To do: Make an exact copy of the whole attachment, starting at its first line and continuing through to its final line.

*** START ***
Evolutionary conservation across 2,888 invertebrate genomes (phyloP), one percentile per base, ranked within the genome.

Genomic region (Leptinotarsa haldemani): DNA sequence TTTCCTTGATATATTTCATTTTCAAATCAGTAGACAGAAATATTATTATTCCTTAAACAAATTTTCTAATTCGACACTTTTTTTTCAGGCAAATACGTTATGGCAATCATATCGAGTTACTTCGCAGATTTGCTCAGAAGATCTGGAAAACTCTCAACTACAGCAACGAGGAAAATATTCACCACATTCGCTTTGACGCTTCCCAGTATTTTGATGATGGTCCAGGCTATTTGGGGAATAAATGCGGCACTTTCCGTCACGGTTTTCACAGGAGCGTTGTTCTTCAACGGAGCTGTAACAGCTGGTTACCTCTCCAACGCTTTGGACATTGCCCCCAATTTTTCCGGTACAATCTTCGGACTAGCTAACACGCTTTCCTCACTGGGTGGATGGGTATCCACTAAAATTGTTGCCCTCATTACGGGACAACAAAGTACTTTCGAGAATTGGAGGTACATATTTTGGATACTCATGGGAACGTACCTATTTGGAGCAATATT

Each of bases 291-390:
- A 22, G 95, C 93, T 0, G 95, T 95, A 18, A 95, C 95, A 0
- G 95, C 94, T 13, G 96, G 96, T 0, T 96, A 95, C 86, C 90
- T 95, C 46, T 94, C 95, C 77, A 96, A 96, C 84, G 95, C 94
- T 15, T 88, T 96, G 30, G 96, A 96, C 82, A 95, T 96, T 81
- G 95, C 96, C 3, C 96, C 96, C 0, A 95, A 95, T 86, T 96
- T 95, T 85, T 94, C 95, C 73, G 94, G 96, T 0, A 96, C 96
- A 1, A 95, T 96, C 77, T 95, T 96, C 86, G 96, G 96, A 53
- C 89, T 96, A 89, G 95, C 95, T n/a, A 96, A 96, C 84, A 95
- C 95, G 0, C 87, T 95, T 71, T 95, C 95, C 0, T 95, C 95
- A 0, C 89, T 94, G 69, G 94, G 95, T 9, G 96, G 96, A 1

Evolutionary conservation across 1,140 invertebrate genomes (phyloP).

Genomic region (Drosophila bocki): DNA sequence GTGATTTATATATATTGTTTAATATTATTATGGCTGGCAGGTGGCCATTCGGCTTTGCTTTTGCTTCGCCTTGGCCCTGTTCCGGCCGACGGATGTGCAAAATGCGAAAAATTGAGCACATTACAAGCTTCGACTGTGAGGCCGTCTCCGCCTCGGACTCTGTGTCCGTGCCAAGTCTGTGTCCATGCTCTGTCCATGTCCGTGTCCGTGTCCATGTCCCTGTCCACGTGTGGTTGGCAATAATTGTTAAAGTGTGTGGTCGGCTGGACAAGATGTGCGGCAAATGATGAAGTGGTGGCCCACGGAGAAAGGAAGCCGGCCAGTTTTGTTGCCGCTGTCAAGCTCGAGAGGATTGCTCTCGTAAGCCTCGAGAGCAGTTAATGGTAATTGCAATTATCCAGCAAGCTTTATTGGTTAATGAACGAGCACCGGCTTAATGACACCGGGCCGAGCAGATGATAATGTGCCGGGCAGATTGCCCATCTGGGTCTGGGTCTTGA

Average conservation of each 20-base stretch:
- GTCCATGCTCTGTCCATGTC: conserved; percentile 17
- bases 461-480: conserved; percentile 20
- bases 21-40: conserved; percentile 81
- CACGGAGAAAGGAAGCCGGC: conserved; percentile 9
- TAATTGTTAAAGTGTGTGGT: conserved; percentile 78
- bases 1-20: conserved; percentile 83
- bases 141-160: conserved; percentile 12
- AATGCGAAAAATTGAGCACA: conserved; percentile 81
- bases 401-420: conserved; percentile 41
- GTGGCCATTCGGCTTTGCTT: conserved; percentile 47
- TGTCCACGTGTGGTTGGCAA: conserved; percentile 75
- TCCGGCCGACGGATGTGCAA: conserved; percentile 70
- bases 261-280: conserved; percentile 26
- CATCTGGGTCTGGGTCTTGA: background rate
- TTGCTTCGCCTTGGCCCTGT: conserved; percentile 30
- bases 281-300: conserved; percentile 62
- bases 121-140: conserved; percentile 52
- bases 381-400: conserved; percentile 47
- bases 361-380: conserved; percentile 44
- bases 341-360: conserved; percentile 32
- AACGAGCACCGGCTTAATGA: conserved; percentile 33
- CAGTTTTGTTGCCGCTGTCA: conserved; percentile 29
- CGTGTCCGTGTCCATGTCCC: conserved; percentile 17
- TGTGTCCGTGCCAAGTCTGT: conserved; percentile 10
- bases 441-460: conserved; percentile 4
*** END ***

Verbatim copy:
Evolutionary conservation across 2,888 invertebrate genomes (phyloP), one percentile per base, ranked within the genome.

Genomic region (Leptinotarsa haldemani): DNA sequence TTTCCTTGATATATTTCATTTTCAAATCAGTAGACAGAAATATTATTATTCCTTAAACAAATTTTCTAATTCGACACTTTTTTTTCAGGCAAATACGTTATGGCAATCATATCGAGTTACTTCGCAGATTTGCTCAGAAGATCTGGAAAACTCTCAACTACAGCAACGAGGAAAATATTCACCACATTCGCTTTGACGCTTCCCAGTATTTTGATGATGGTCCAGGCTATTTGGGGAATAAATGCGGCACTTTCCGTCACGGTTTTCACAGGAGCGTTGTTCTTCAACGGAGCTGTAACAGCTGGTTACCTCTCCAACGCTTTGGACATTGCCCCCAATTTTTCCGGTACAATCTTCGGACTAGCTAACACGCTTTCCTCACTGGGTGGATGGGTATCCACTAAAATTGTTGCCCTCATTACGGGACAACAAAGTACTTTCGAGAATTGGAGGTACATATTTTGGATACTCATGGGAACGTACCTATTTGGAGCAATATT

Each of bases 291-390:
- A 22, G 95, C 93, T 0, G 95, T 95, A 18, A 95, C 95, A 0
- G 95, C 94, T 13, G 96, G 96, T 0, T 96, A 95, C 86, C 90
- T 95, C 46, T 94, C 95, C 77, A 96, A 96, C 84, G 95, C 94
- T 15, T 88, T 96, G 30, G 96, A 96, C 82, A 95, T 96, T 81
- G 95, C 96, C 3, C 96, C 96, C 0, A 95, A 95, T 86, T 96
- T 95, T 85, T 94, C 95, C 73, G 94, G 96, T 0, A 96, C 96
- A 1, A 95, T 96, C 77, T 95, T 96, C 86, G 96, G 96, A 53
- C 89, T 96, A 89, G 95, C 95, T n/a, A 96, A 96, C 84, A 95
- C 95, G 0, C 87, T 95, T 71, T 95, C 95, C 0, T 95, C 95
- A 0, C 89, T 94, G 69, G 94, G 95, T 9, G 96, G 96, A 1

Evolutionary conservation across 1,140 invertebrate genomes (phyloP).

Genomic region (Drosophila bocki): DNA sequence GTGATTTATATATATTGTTTAATATTATTATGGCTGGCAGGTGGCCATTCGGCTTTGCTTTTGCTTCGCCTTGGCCCTGTTCCGGCCGACGGATGTGCAAAATGCGAAAAATTGAGCACATTACAAGCTTCGACTGTGAGGCCGTCTCCGCCTCGGACTCTGTGTCCGTGCCAAGTCTGTGTCCATGCTCTGTCCATGTCCGTGTCCGTGTCCATGTCCCTGTCCACGTGTGGTTGGCAATAATTGTTAAAGTGTGTGGTCGGCTGGACAAGATGTGCGGCAAATGATGAAGTGGTGGCCCACGGAGAAAGGAAGCCGGCCAGTTTTGTTGCCGCTGTCAAGCTCGAGAGGATTGCTCTCGTAAGCCTCGAGAGCAGTTAATGGTAATTGCAATTATCCAGCAAGCTTTATTGGTTAATGAACGAGCACCGGCTTAATGACACCGGGCCGAGCAGATGATAATGTGCCGGGCAGATTGCCCATCTGGGTCTGGGTCTTGA

Average conservation of each 20-base stretch:
- GTCCATGCTCTGTCCATGTC: conserved; percentile 17
- bases 461-480: conserved; percentile 20
- bases 21-40: conserved; percentile 81
- CACGGAGAAAGGAAGCCGGC: conserved; percentile 9
- TAATTGTTAAAGTGTGTGGT: conserved; percentile 78
- bases 1-20: conserved; percentile 83
- bases 141-160: conserved; percentile 12
- AATGCGAAAAATTGAGCACA: conserved; percentile 81
- bases 401-420: conserved; percentile 41
- GTGGCCATTCGGCTTTGCTT: conserved; percentile 47
- TGTCCACGTGTGGTTGGCAA: conserved; percentile 75
- TCCGGCCGACGGATGTGCAA: conserved; percentile 70
- bases 261-280: conserved; percentile 26
- CATCTGGGTCTGGGTCTTGA: background rate
- TTGCTTCGCCTTGGCCCTGT: conserved; percentile 30
- bases 281-300: conserved; percentile 62
- bases 121-140: conserved; percentile 52
- bases 381-400: conserved; percentile 47
- bases 361-380: conserved; percentile 44
- bases 341-360: conserved; percentile 32
- AACGAGCACCGGCTTAATGA: conserved; percentile 33
- CAGTTTTGTTGCCGCTGTCA: conserved; percentile 29
- CGTGTCCGTGTCCATGTCCC: conserved; percentile 17
- TGTGTCCGTGCCAAGTCTGT: conserved; percentile 10
- bases 441-460: conserved; percentile 4